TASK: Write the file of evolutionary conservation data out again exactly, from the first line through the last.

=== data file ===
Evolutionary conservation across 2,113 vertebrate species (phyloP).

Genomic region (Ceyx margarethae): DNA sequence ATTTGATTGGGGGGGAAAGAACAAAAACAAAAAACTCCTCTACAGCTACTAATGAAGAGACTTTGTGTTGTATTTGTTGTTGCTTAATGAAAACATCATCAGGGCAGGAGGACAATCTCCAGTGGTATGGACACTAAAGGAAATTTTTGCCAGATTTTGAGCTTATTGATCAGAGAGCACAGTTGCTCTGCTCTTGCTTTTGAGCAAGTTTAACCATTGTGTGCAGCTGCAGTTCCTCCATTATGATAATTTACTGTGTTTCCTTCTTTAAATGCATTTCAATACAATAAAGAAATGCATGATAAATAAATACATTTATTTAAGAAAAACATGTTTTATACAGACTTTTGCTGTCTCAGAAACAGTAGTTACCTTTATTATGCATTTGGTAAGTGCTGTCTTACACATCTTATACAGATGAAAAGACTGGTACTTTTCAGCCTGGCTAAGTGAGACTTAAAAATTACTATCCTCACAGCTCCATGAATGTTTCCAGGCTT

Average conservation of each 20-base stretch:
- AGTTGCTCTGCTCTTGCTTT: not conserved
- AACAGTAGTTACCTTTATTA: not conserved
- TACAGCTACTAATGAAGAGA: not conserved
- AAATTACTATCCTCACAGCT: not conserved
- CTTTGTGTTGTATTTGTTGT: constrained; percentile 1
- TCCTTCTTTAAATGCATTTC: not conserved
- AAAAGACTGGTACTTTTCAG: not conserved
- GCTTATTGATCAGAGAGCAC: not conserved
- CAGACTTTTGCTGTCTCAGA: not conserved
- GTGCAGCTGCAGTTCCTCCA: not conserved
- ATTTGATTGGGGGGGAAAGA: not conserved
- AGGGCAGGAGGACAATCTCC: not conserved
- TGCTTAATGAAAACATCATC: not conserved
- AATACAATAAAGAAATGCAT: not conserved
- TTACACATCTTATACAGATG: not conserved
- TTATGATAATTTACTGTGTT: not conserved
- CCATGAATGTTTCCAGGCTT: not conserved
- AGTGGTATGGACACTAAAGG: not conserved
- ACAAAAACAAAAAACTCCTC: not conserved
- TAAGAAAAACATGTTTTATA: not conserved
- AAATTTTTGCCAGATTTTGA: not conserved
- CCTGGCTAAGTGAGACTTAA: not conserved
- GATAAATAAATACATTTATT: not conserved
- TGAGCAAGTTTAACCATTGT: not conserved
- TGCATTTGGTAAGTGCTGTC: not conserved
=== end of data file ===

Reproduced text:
Evolutionary conservation across 2,113 vertebrate species (phyloP).

Genomic region (Ceyx margarethae): DNA sequence ATTTGATTGGGGGGGAAAGAACAAAAACAAAAAACTCCTCTACAGCTACTAATGAAGAGACTTTGTGTTGTATTTGTTGTTGCTTAATGAAAACATCATCAGGGCAGGAGGACAATCTCCAGTGGTATGGACACTAAAGGAAATTTTTGCCAGATTTTGAGCTTATTGATCAGAGAGCACAGTTGCTCTGCTCTTGCTTTTGAGCAAGTTTAACCATTGTGTGCAGCTGCAGTTCCTCCATTATGATAATTTACTGTGTTTCCTTCTTTAAATGCATTTCAATACAATAAAGAAATGCATGATAAATAAATACATTTATTTAAGAAAAACATGTTTTATACAGACTTTTGCTGTCTCAGAAACAGTAGTTACCTTTATTATGCATTTGGTAAGTGCTGTCTTACACATCTTATACAGATGAAAAGACTGGTACTTTTCAGCCTGGCTAAGTGAGACTTAAAAATTACTATCCTCACAGCTCCATGAATGTTTCCAGGCTT

Average conservation of each 20-base stretch:
- AGTTGCTCTGCTCTTGCTTT: not conserved
- AACAGTAGTTACCTTTATTA: not conserved
- TACAGCTACTAATGAAGAGA: not conserved
- AAATTACTATCCTCACAGCT: not conserved
- CTTTGTGTTGTATTTGTTGT: constrained; percentile 1
- TCCTTCTTTAAATGCATTTC: not conserved
- AAAAGACTGGTACTTTTCAG: not conserved
- GCTTATTGATCAGAGAGCAC: not conserved
- CAGACTTTTGCTGTCTCAGA: not conserved
- GTGCAGCTGCAGTTCCTCCA: not conserved
- ATTTGATTGGGGGGGAAAGA: not conserved
- AGGGCAGGAGGACAATCTCC: not conserved
- TGCTTAATGAAAACATCATC: not conserved
- AATACAATAAAGAAATGCAT: not conserved
- TTACACATCTTATACAGATG: not conserved
- TTATGATAATTTACTGTGTT: not conserved
- CCATGAATGTTTCCAGGCTT: not conserved
- AGTGGTATGGACACTAAAGG: not conserved
- ACAAAAACAAAAAACTCCTC: not conserved
- TAAGAAAAACATGTTTTATA: not conserved
- AAATTTTTGCCAGATTTTGA: not conserved
- CCTGGCTAAGTGAGACTTAA: not conserved
- GATAAATAAATACATTTATT: not conserved
- TGAGCAAGTTTAACCATTGT: not conserved
- TGCATTTGGTAAGTGCTGTC: not conserved